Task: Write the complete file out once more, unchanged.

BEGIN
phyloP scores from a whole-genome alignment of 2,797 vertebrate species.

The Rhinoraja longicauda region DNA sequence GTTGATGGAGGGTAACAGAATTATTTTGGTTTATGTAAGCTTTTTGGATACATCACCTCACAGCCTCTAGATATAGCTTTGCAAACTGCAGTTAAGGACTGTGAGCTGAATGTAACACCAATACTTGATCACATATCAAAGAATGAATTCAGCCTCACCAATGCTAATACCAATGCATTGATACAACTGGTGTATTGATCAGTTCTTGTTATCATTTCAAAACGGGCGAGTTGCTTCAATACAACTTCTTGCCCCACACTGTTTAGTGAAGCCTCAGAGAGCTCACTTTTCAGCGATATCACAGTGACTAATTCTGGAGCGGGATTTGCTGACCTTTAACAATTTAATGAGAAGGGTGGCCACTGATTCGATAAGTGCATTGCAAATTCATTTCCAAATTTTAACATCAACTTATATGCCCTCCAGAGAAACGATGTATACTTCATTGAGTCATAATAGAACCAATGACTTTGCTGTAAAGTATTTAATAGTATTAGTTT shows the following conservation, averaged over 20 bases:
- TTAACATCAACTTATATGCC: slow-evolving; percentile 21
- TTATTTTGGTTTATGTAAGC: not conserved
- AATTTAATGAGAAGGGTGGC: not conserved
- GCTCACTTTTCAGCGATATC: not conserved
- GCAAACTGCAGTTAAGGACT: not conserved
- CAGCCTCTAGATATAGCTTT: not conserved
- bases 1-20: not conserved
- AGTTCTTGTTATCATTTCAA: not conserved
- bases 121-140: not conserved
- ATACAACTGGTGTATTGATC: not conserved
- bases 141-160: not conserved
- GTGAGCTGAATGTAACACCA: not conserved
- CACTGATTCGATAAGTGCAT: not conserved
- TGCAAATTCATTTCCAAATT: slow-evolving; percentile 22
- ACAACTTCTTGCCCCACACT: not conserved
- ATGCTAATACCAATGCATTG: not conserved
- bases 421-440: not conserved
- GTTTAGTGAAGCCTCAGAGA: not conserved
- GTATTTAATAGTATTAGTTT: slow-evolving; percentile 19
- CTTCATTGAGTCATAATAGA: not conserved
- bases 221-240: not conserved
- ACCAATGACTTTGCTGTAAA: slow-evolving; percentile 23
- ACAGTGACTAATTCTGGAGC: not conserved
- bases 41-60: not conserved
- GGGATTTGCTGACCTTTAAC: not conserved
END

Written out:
phyloP scores from a whole-genome alignment of 2,797 vertebrate species.

The Rhinoraja longicauda region DNA sequence GTTGATGGAGGGTAACAGAATTATTTTGGTTTATGTAAGCTTTTTGGATACATCACCTCACAGCCTCTAGATATAGCTTTGCAAACTGCAGTTAAGGACTGTGAGCTGAATGTAACACCAATACTTGATCACATATCAAAGAATGAATTCAGCCTCACCAATGCTAATACCAATGCATTGATACAACTGGTGTATTGATCAGTTCTTGTTATCATTTCAAAACGGGCGAGTTGCTTCAATACAACTTCTTGCCCCACACTGTTTAGTGAAGCCTCAGAGAGCTCACTTTTCAGCGATATCACAGTGACTAATTCTGGAGCGGGATTTGCTGACCTTTAACAATTTAATGAGAAGGGTGGCCACTGATTCGATAAGTGCATTGCAAATTCATTTCCAAATTTTAACATCAACTTATATGCCCTCCAGAGAAACGATGTATACTTCATTGAGTCATAATAGAACCAATGACTTTGCTGTAAAGTATTTAATAGTATTAGTTT shows the following conservation, averaged over 20 bases:
- TTAACATCAACTTATATGCC: slow-evolving; percentile 21
- TTATTTTGGTTTATGTAAGC: not conserved
- AATTTAATGAGAAGGGTGGC: not conserved
- GCTCACTTTTCAGCGATATC: not conserved
- GCAAACTGCAGTTAAGGACT: not conserved
- CAGCCTCTAGATATAGCTTT: not conserved
- bases 1-20: not conserved
- AGTTCTTGTTATCATTTCAA: not conserved
- bases 121-140: not conserved
- ATACAACTGGTGTATTGATC: not conserved
- bases 141-160: not conserved
- GTGAGCTGAATGTAACACCA: not conserved
- CACTGATTCGATAAGTGCAT: not conserved
- TGCAAATTCATTTCCAAATT: slow-evolving; percentile 22
- ACAACTTCTTGCCCCACACT: not conserved
- ATGCTAATACCAATGCATTG: not conserved
- bases 421-440: not conserved
- GTTTAGTGAAGCCTCAGAGA: not conserved
- GTATTTAATAGTATTAGTTT: slow-evolving; percentile 19
- CTTCATTGAGTCATAATAGA: not conserved
- bases 221-240: not conserved
- ACCAATGACTTTGCTGTAAA: slow-evolving; percentile 23
- ACAGTGACTAATTCTGGAGC: not conserved
- bases 41-60: not conserved
- GGGATTTGCTGACCTTTAAC: not conserved